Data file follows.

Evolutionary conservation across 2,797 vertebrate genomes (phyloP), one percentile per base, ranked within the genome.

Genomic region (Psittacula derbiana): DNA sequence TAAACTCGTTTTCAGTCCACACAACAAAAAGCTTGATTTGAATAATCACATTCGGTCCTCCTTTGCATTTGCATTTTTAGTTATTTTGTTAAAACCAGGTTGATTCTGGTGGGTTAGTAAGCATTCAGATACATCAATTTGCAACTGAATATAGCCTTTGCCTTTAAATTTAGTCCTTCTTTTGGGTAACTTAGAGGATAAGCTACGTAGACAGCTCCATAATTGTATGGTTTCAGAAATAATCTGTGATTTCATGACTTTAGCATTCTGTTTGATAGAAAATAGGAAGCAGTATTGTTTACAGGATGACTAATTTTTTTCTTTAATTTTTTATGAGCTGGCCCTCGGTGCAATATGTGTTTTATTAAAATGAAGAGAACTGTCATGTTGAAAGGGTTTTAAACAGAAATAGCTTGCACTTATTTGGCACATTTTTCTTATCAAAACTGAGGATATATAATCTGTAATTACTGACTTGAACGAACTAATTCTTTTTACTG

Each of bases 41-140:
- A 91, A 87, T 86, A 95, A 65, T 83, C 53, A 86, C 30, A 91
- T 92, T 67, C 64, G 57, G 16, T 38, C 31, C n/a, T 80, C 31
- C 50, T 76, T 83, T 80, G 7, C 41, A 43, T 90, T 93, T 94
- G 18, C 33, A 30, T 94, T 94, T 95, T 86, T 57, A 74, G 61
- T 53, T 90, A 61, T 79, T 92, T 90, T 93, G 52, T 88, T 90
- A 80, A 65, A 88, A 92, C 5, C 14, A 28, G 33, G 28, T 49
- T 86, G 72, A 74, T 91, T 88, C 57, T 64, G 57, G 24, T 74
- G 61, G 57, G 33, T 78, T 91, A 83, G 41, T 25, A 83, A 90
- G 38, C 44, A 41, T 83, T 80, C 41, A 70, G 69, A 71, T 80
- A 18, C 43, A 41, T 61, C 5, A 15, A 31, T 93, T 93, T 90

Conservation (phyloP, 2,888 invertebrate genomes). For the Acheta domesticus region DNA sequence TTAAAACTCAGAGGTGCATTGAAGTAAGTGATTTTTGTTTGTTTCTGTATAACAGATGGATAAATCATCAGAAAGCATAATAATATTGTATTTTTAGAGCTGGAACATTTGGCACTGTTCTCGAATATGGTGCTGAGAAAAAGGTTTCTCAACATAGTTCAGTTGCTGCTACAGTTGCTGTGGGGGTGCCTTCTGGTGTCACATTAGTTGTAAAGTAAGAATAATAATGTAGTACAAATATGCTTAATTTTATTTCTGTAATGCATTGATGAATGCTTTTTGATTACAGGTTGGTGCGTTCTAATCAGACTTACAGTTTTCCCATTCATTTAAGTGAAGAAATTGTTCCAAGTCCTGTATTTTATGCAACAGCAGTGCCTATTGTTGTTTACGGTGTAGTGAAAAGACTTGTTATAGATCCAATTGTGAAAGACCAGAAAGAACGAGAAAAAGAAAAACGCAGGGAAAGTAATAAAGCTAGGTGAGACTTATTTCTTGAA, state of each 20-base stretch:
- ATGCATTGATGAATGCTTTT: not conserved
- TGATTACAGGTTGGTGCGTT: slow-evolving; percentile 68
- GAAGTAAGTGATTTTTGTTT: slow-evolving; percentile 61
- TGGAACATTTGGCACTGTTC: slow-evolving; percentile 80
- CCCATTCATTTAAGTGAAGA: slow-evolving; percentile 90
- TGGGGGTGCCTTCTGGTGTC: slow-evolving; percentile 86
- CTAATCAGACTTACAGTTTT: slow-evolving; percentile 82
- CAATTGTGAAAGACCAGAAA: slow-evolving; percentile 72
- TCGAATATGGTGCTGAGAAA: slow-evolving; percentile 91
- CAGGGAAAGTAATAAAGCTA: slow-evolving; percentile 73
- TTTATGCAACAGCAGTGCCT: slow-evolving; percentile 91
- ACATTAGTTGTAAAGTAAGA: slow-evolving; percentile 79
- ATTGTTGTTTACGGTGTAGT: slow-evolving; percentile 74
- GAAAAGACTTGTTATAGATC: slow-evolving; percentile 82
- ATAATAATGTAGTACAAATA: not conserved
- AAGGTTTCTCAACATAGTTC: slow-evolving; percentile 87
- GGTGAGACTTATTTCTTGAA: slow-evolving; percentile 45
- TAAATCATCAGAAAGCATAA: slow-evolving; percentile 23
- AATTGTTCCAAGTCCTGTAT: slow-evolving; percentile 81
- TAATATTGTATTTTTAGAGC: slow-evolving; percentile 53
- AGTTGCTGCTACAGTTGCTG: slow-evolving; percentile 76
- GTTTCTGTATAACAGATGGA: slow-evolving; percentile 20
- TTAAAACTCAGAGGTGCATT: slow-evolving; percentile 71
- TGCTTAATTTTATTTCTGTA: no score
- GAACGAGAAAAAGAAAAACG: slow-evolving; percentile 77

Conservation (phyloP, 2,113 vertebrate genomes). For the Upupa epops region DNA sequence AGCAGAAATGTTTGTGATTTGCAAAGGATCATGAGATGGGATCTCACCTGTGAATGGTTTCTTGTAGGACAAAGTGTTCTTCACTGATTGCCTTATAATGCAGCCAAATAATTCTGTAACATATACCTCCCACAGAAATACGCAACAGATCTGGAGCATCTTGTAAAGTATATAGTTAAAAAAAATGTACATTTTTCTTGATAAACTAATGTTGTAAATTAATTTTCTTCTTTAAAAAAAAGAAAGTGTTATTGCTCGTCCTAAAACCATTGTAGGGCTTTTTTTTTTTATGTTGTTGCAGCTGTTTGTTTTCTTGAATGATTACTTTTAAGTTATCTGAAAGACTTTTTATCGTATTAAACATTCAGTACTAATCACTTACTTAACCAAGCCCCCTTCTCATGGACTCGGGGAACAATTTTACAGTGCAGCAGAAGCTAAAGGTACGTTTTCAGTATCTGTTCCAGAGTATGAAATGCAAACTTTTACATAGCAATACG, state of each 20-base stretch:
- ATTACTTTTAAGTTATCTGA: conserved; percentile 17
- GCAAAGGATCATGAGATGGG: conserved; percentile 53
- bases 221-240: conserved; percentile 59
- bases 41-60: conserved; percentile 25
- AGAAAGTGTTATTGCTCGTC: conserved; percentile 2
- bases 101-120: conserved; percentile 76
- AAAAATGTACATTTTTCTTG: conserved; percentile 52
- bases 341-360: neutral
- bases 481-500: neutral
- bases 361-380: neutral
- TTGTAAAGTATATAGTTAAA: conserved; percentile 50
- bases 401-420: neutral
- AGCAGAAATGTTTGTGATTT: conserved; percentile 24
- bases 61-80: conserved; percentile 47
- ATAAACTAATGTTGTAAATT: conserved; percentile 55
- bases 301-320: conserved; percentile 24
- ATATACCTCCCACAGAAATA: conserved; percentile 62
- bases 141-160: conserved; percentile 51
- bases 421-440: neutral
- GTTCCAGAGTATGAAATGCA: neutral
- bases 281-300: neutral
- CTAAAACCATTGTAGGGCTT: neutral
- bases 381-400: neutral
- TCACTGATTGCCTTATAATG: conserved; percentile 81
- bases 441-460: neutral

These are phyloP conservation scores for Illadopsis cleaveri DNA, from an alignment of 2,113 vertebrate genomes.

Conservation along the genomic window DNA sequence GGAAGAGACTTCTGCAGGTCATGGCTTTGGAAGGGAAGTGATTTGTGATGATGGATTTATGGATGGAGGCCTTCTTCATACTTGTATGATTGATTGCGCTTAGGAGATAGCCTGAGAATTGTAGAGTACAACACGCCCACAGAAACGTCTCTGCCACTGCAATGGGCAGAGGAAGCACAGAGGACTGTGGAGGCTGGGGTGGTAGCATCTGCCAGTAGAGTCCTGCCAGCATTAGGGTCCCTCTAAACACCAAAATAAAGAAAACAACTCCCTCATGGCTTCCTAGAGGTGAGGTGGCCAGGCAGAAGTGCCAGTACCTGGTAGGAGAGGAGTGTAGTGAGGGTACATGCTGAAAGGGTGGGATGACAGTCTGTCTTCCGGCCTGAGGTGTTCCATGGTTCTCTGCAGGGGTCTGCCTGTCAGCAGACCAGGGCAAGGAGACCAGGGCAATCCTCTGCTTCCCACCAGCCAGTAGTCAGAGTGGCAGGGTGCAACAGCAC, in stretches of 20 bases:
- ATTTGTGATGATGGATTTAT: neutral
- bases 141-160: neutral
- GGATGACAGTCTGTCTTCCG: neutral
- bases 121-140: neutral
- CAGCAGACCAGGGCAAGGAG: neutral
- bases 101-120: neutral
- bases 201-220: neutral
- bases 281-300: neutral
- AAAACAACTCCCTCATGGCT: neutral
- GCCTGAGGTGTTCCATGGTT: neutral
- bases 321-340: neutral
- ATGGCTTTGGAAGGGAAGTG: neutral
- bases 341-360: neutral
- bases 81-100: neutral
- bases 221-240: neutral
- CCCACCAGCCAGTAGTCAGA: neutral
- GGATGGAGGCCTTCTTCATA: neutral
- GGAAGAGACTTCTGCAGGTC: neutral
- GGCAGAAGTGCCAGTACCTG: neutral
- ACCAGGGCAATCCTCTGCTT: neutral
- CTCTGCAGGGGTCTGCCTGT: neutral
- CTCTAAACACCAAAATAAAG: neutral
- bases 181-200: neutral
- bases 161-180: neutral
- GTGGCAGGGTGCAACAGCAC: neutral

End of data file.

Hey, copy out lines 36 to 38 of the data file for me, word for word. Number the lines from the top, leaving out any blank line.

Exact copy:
- GTTTCTGTATAACAGATGGA: slow-evolving; percentile 20
- TTAAAACTCAGAGGTGCATT: slow-evolving; percentile 71
- TGCTTAATTTTATTTCTGTA: no score